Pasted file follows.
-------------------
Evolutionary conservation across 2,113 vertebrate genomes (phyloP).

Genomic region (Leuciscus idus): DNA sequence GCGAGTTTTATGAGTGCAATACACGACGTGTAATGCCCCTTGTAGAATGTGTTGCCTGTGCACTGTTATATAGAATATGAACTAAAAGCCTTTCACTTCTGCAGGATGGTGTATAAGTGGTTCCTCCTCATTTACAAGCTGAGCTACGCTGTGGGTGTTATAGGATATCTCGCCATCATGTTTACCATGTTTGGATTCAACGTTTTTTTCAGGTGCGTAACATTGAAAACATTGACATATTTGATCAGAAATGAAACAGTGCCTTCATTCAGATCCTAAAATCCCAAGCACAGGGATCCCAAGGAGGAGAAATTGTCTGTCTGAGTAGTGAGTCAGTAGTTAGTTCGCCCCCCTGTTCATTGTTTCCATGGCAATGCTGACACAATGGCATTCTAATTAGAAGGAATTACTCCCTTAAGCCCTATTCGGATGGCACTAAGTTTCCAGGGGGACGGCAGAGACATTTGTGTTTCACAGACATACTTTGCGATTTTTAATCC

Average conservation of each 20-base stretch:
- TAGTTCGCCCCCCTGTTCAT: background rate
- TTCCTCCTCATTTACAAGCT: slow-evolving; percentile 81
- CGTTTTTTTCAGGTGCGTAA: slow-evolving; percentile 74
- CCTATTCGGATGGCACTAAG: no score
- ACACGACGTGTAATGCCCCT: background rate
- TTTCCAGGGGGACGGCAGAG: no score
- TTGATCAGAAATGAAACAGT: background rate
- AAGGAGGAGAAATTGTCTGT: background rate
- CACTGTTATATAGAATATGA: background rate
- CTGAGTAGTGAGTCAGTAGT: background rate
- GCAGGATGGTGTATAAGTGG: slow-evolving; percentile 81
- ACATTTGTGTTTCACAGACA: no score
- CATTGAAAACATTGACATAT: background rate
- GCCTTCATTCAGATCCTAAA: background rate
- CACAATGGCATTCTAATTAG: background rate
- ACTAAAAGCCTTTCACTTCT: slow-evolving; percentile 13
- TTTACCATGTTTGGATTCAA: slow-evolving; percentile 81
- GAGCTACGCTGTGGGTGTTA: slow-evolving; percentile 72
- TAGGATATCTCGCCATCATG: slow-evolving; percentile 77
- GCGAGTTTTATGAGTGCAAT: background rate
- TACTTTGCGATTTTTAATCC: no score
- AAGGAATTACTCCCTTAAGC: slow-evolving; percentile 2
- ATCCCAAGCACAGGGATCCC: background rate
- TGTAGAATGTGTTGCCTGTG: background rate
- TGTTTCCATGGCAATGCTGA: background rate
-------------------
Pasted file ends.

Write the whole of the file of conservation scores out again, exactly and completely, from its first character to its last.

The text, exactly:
Evolutionary conservation across 2,113 vertebrate genomes (phyloP).

Genomic region (Leuciscus idus): DNA sequence GCGAGTTTTATGAGTGCAATACACGACGTGTAATGCCCCTTGTAGAATGTGTTGCCTGTGCACTGTTATATAGAATATGAACTAAAAGCCTTTCACTTCTGCAGGATGGTGTATAAGTGGTTCCTCCTCATTTACAAGCTGAGCTACGCTGTGGGTGTTATAGGATATCTCGCCATCATGTTTACCATGTTTGGATTCAACGTTTTTTTCAGGTGCGTAACATTGAAAACATTGACATATTTGATCAGAAATGAAACAGTGCCTTCATTCAGATCCTAAAATCCCAAGCACAGGGATCCCAAGGAGGAGAAATTGTCTGTCTGAGTAGTGAGTCAGTAGTTAGTTCGCCCCCCTGTTCATTGTTTCCATGGCAATGCTGACACAATGGCATTCTAATTAGAAGGAATTACTCCCTTAAGCCCTATTCGGATGGCACTAAGTTTCCAGGGGGACGGCAGAGACATTTGTGTTTCACAGACATACTTTGCGATTTTTAATCC

Average conservation of each 20-base stretch:
- TAGTTCGCCCCCCTGTTCAT: background rate
- TTCCTCCTCATTTACAAGCT: slow-evolving; percentile 81
- CGTTTTTTTCAGGTGCGTAA: slow-evolving; percentile 74
- CCTATTCGGATGGCACTAAG: no score
- ACACGACGTGTAATGCCCCT: background rate
- TTTCCAGGGGGACGGCAGAG: no score
- TTGATCAGAAATGAAACAGT: background rate
- AAGGAGGAGAAATTGTCTGT: background rate
- CACTGTTATATAGAATATGA: background rate
- CTGAGTAGTGAGTCAGTAGT: background rate
- GCAGGATGGTGTATAAGTGG: slow-evolving; percentile 81
- ACATTTGTGTTTCACAGACA: no score
- CATTGAAAACATTGACATAT: background rate
- GCCTTCATTCAGATCCTAAA: background rate
- CACAATGGCATTCTAATTAG: background rate
- ACTAAAAGCCTTTCACTTCT: slow-evolving; percentile 13
- TTTACCATGTTTGGATTCAA: slow-evolving; percentile 81
- GAGCTACGCTGTGGGTGTTA: slow-evolving; percentile 72
- TAGGATATCTCGCCATCATG: slow-evolving; percentile 77
- GCGAGTTTTATGAGTGCAAT: background rate
- TACTTTGCGATTTTTAATCC: no score
- AAGGAATTACTCCCTTAAGC: slow-evolving; percentile 2
- ATCCCAAGCACAGGGATCCC: background rate
- TGTAGAATGTGTTGCCTGTG: background rate
- TGTTTCCATGGCAATGCTGA: background rate